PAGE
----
Clarity sought for interpreting the exclusion from patentability of 'methods for treatment of the human or animal body by surgery.'
A new referral to the Enlarged Board of Appeal of the EPO (case number G 1/07) has been made including questions to clarify how the term “treatment by surgery” within the meaning of Article 52(4) EPC is to be interpreted.
Article 52(4) EPC sets out that 'Methods for treatment of the human or animal body by surgery or therapy and diagnostic methods practised on the human or animal body shall not be regarded as inventions which are susceptible of industrial application'.
Such methods are therefore excluded from being patentable in Europe, the exclusion being based on socio-ethical and public health considerations: a health professional should not be inhibited or prevented from using methods to provide medical treatment to humans or animals because of a patent. The exclusion intends to protect patients.
What exactly should be excluded has been debated and discussed in numerous cases before the EPO. The meaning of the terms “treatment” (curative, preventative?) and “treatment by therapy” (prophylactic, relief, curative, cosmetic?) have been determined in various cases over the years while the limits of the exclusion of “diagnostic methods” was clarified in an earlier referral to the Enlarged Board of Appeal, G 1/04.
In a new development, the question of what is meant by “treatment by surgery” has been raised.
The case in question relates to magnetic resonance methods for imaging the pulmonary and/or cardiac vasculature and evaluating blood flow using dissolved polarized 129Xe. During examination before the EPO, the Examining Division held that the claimed methods, in so far as they comprised the step of administering polarized 129Xe as an imaging agent to a subject by injection, were excluded from patent protection as they involve a surgical step.
The Patentee argued that, in the field of imaging, there were procedures where no contrast agent was required (e.g. x-ray imaging of the skeleton) and procedures where a useful image could only be obtained by injecting a contrast agent (e.g. x-ray imaging of the vasculature). It did not seem reasonable that a method related to in vivo imaging of one part of the body should be patentable and another similar method related to a different part of the body should be excluded from patent protection because it required the introduction of a contrast agent.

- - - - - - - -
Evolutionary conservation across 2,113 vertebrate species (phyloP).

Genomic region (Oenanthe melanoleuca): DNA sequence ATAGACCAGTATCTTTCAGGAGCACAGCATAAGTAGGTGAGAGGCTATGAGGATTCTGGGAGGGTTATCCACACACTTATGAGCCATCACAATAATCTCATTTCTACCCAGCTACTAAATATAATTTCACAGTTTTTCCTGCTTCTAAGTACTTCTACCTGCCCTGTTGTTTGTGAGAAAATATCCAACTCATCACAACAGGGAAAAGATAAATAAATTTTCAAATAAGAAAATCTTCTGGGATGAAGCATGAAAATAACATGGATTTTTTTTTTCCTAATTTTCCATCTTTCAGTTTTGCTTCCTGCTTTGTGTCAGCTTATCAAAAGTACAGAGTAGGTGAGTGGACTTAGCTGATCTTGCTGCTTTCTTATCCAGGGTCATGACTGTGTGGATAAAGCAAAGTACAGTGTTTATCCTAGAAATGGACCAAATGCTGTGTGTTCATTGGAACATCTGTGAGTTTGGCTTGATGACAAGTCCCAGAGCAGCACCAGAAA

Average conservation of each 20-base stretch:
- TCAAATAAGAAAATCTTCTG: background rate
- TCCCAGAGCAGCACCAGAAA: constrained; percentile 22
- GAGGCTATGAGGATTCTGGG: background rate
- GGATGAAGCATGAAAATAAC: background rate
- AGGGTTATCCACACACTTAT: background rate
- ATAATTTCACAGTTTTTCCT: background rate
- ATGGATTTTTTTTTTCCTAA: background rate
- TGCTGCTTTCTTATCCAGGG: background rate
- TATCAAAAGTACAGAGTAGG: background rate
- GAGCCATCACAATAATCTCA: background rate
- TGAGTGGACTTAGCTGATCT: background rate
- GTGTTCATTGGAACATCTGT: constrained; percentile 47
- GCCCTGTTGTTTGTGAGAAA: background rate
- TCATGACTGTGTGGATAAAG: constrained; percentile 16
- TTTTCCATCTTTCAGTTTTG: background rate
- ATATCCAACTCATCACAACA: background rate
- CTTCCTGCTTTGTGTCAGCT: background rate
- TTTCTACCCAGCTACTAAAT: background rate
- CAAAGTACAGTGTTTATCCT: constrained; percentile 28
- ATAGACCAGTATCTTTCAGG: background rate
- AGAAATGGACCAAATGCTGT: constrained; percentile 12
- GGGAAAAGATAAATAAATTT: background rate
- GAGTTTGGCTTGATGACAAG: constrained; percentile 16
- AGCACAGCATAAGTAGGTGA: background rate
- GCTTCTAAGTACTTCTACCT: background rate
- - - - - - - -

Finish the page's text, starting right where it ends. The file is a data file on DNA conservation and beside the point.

In addition, one of the advantages of the methods claimed in this case is that they provide real-time feedback during surgery to verify the success of the treatment. This raised the question of whether an imaging method providing information of diagnostic value should be considered as being a constitutive step of a treatment by surgery.
The following questions have been referred to the Enlarged Board:
Is a claimed imaging method for a diagnostic purpose (examination phase within the meaning given in G 1/04), which comprises or encompasses a step consisting in a physical intervention practised on the human or animal body (in the present case, an injection of a contrast agent into the heart), to be excluded from patent protection as a "method for treatment of the human or animal body by surgery" pursuant to Article 52(4) EPC if such step does not per se aim at maintaining life and health?
If the answer to question 1 is in the affirmative, could the exclusion from patent protection be avoided by amending the wording of the claim so as to omit the step at issue, or disclaim it, or let the claim encompass it without being limited to it?
Is a claimed imaging method for a diagnostic purpose (examination phase within the meaning given in G 1/04) to be considered as being a constitutive step of a "treatment of the human or animal body by surgery" pursuant to Article 52(4) EPC if the data obtained by the method immediately allow a surgeon to decide on the course of action to be taken during a surgical intervention?
The Enlarged Board will now consider these questions and issue a decision to clarify the interpretation.
(Note in EPC 2000, which comes into force 13 December 2007, the wording of Article 52(4)EPC reappears in Article 53(c) EPC2000. A change in the EPO’s current practice regarding these inventions is not envisaged).
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